11 Reasons Why You Don’t Need A Financial Advisor

While it might sound impractical (and in some cases it is), deciding not to use the service of a financial advisor might actually be a good idea. In fact, for some people, it can be the best decision made in their journey to financial independence.

If you’re a firm believer in using the help of a financial advisor – that’s great! There are people who really need one and, truth to be told, it can make your life easier.

But if you’re one of the people that want to try every other option before opting for a financial advisor, this article is for you! Here are a couple of reasons why you don’t need one. Hopefully, you’ll understand better whether hiring a financial advisor is the best choice for you:

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Education & credentials

Truth be told, trusting the financial industry is no easy thing. In fact, what does it mean exactly to be a “financial advisor”? Because the term is so often misused, it’s difficult to know what a financial advisor is actually qualified to do.

Let’s talk first about qualification standards: there are TONS of people who call themselves financial advisors and have 0 qualifications or formal education in that area.

And why is that? Because in the U.S., requirements for these jobs aren’t the same in all states. While some states are strict, others will ask for a little more than a high school diploma to let you practice your “financial advisory”.

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They are generalists

Most financial advisors will promise you to move heaven and earth for your finances and investment portfolio. For example, there are some financial advisors that are “specialized” in risk management, stock market options, bonds, exchanging currency, wealth accumulation, wealth distribution, estate planning, legacy planning, cryptocurrency, compound interest, and other things.

But the truth is unless they’re vampires, there isn’t one human on this planet that can manage ALL of these things so well and effectively. This rule applies to anyone who claims to know all about the sun and the stars, but even more to someone who claims to be such an expert in financial advice.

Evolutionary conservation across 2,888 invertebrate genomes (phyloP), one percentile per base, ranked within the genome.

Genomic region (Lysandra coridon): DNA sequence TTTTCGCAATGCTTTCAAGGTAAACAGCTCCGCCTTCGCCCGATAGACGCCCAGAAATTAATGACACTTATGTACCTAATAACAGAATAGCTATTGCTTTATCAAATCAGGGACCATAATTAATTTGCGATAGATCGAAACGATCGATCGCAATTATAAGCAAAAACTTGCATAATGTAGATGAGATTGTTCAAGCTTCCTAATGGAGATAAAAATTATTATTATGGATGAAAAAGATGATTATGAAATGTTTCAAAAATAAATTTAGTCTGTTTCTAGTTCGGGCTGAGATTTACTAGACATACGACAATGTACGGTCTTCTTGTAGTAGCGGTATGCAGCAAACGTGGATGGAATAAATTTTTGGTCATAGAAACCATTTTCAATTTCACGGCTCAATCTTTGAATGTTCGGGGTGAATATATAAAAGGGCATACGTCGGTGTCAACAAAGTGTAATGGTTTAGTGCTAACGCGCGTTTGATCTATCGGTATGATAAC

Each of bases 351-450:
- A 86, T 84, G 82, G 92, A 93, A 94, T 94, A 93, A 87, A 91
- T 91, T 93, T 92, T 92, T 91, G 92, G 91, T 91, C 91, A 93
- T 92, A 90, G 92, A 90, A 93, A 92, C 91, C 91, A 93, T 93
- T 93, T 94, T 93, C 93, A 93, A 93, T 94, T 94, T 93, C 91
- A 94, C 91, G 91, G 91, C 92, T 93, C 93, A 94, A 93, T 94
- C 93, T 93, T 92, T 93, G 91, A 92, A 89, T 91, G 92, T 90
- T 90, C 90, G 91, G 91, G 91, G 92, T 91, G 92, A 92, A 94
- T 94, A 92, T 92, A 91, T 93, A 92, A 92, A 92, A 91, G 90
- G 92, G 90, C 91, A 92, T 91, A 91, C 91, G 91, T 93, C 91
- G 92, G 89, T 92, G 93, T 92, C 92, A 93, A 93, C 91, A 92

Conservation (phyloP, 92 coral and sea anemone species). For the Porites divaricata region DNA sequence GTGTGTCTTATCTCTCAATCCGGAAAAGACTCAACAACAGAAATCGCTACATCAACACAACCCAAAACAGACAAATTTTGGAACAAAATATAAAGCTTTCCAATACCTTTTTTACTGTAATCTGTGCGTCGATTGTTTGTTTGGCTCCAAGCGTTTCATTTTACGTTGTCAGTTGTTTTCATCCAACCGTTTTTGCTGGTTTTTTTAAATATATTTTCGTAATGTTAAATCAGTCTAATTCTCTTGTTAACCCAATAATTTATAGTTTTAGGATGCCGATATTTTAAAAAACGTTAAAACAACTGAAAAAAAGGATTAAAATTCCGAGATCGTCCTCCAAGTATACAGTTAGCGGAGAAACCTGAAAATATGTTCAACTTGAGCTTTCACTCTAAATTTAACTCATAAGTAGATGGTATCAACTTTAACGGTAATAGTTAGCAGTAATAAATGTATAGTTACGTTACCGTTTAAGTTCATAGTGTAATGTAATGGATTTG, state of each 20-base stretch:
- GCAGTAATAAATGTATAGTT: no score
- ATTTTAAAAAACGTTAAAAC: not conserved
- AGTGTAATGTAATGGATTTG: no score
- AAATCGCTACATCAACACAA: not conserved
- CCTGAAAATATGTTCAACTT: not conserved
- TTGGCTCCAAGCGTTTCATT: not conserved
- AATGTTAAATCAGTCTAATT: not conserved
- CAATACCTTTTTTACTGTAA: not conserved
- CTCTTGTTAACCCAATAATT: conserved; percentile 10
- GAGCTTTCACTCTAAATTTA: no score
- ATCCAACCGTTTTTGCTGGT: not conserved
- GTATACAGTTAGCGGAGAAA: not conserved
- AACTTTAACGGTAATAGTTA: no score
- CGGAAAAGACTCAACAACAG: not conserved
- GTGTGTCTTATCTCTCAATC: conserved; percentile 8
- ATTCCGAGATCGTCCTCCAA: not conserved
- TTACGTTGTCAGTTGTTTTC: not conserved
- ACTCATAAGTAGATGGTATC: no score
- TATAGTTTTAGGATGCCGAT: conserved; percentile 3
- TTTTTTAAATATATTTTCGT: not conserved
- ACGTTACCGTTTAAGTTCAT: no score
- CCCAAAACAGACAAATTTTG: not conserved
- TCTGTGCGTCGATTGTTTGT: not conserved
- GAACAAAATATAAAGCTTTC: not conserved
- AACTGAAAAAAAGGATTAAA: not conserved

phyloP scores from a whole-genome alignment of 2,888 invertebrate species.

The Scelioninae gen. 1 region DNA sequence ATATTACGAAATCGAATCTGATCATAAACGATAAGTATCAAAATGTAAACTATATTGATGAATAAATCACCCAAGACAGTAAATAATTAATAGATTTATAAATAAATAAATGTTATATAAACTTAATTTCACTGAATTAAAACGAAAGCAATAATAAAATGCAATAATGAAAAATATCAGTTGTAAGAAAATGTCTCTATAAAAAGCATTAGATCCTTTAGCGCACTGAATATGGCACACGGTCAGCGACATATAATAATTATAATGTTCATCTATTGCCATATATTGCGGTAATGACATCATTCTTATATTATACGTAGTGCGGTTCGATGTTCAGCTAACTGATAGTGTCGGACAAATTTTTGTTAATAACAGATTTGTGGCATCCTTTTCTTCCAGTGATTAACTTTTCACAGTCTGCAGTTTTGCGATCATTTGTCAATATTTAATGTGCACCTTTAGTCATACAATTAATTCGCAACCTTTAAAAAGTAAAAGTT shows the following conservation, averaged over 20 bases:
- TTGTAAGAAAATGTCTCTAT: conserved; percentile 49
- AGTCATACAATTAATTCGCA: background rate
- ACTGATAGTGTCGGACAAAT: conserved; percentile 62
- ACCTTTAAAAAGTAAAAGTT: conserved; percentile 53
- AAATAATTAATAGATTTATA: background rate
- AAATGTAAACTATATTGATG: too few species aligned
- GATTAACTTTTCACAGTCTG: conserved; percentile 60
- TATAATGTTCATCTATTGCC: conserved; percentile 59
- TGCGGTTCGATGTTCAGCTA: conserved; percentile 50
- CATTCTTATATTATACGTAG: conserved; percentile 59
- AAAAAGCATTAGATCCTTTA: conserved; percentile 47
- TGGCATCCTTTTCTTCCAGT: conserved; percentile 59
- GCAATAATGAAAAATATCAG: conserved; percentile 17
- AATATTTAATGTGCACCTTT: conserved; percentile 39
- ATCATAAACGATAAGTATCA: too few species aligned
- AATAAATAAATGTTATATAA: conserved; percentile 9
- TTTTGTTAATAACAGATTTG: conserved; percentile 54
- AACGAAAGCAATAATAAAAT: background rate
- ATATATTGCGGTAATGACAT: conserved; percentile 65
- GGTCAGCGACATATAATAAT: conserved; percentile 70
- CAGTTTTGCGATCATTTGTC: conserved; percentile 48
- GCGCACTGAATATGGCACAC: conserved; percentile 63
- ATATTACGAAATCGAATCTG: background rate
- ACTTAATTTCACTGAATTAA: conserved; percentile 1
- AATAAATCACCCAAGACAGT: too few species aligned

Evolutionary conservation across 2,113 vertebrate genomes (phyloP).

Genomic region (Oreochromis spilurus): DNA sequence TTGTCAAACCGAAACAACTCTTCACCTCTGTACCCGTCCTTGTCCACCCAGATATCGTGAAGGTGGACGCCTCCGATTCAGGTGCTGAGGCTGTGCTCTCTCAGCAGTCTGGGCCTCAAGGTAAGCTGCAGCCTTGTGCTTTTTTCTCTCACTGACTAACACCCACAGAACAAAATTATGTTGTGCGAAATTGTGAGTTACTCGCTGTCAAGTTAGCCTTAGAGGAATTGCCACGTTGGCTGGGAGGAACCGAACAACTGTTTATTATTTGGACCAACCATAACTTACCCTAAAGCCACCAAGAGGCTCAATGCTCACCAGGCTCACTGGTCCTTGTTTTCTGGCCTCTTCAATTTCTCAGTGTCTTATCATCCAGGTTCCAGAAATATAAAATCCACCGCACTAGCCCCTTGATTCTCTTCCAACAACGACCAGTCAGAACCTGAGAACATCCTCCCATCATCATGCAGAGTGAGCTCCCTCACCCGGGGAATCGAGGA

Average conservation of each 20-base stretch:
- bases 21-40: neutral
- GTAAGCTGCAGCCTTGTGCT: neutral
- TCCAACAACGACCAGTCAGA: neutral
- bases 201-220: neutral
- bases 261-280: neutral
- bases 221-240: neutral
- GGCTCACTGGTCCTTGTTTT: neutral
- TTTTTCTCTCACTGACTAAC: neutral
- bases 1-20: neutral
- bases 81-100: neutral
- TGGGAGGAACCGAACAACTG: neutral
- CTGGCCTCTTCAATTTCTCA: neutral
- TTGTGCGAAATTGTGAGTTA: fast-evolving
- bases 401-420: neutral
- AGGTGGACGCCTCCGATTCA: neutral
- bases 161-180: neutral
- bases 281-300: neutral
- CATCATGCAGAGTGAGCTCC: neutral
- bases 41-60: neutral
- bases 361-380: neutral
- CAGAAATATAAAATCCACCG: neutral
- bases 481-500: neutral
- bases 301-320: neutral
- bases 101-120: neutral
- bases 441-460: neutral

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How they make their money

Financial advisors are paid in three ways:

  • they take a commission on products that they sell to you
  • they charge an hourly rate
  • they take a percentage of the amount of money they take care of for you

Sometimes, advisors can combine these payments, as they make their money both through managing your account and selling you products on commission.

In my opinion, this is a HUGE no-no. First, financial advisors can buy and sell stocks to complete your portfolio, and if they work on commission, some of the investments in your portfolio might get sold or bought just to complete those commissions.

Also, there are many financial advisors who operate in more than one financial network. They can suggest to you all kinds of people. from accountants, attorneys, to real estate agents, and might get paid for doing that.

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Fiduciary duty

Fiduciary duty means that someone (your financial advisor) has the ethical obligation to act in the best possible interest of their client, having full disclosure and honesty at the center point of the business relationship. In theory, this must be a given.

In practice, is oftentimes not. Of course, a financial advisor can promise you that they’ll respect their fiduciary duty. But in reality, investments are never guaranteed and numbers are easy to manipulate in order to make them look more positive than they actually are. So it’s difficult to tell if an advisor is putting your best interests before their own.

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Avoiding responsibility

It’s extremely easy to become dependent on your financial advisor, ESPECIALLY if they earned your trust. When you’re passing your financial responsibilities to someone else, you’ll never actually learn to manage those responsibilities on your own.

You can’t because someone else did it for you. Even more, when you’re handling the responsibility for your own investments, you’re also losing money in FEES.